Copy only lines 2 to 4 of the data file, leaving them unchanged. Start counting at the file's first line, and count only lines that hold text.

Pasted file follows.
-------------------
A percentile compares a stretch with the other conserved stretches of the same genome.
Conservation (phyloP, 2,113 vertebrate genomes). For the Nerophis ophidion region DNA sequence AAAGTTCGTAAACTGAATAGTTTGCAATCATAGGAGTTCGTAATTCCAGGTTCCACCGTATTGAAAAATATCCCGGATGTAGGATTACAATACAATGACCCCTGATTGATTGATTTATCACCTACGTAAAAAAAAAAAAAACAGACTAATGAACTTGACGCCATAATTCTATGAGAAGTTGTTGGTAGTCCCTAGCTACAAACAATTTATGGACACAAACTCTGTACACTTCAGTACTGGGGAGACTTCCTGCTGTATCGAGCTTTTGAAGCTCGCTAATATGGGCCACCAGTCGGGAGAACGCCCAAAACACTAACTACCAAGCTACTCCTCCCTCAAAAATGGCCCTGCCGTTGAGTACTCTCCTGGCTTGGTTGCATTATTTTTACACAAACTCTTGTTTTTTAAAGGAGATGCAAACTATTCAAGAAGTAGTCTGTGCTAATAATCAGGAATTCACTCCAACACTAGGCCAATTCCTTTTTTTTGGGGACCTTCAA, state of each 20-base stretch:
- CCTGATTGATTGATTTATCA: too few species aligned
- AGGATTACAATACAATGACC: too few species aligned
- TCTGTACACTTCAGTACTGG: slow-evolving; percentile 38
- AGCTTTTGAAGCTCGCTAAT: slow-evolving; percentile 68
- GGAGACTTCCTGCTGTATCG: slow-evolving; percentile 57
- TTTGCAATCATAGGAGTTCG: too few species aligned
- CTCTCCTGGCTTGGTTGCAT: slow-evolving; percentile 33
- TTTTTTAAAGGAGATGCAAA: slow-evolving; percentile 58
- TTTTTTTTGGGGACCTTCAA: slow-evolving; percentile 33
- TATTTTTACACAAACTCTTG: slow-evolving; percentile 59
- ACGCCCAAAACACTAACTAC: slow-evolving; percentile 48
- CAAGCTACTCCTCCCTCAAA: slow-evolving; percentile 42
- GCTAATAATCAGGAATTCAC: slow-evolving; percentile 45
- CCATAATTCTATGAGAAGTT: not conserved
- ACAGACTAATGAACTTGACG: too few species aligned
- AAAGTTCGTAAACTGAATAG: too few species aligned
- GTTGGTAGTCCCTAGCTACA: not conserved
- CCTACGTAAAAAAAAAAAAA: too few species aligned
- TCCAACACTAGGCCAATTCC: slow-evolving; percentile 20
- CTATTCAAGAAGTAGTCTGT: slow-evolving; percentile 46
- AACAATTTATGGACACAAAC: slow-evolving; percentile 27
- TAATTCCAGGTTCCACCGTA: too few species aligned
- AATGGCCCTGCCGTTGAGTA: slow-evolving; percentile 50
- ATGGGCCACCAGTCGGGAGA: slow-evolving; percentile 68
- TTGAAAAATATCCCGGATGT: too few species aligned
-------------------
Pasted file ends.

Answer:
Conservation (phyloP, 2,113 vertebrate genomes). For the Nerophis ophidion region DNA sequence AAAGTTCGTAAACTGAATAGTTTGCAATCATAGGAGTTCGTAATTCCAGGTTCCACCGTATTGAAAAATATCCCGGATGTAGGATTACAATACAATGACCCCTGATTGATTGATTTATCACCTACGTAAAAAAAAAAAAAACAGACTAATGAACTTGACGCCATAATTCTATGAGAAGTTGTTGGTAGTCCCTAGCTACAAACAATTTATGGACACAAACTCTGTACACTTCAGTACTGGGGAGACTTCCTGCTGTATCGAGCTTTTGAAGCTCGCTAATATGGGCCACCAGTCGGGAGAACGCCCAAAACACTAACTACCAAGCTACTCCTCCCTCAAAAATGGCCCTGCCGTTGAGTACTCTCCTGGCTTGGTTGCATTATTTTTACACAAACTCTTGTTTTTTAAAGGAGATGCAAACTATTCAAGAAGTAGTCTGTGCTAATAATCAGGAATTCACTCCAACACTAGGCCAATTCCTTTTTTTTGGGGACCTTCAA, state of each 20-base stretch:
- CCTGATTGATTGATTTATCA: too few species aligned
- AGGATTACAATACAATGACC: too few species aligned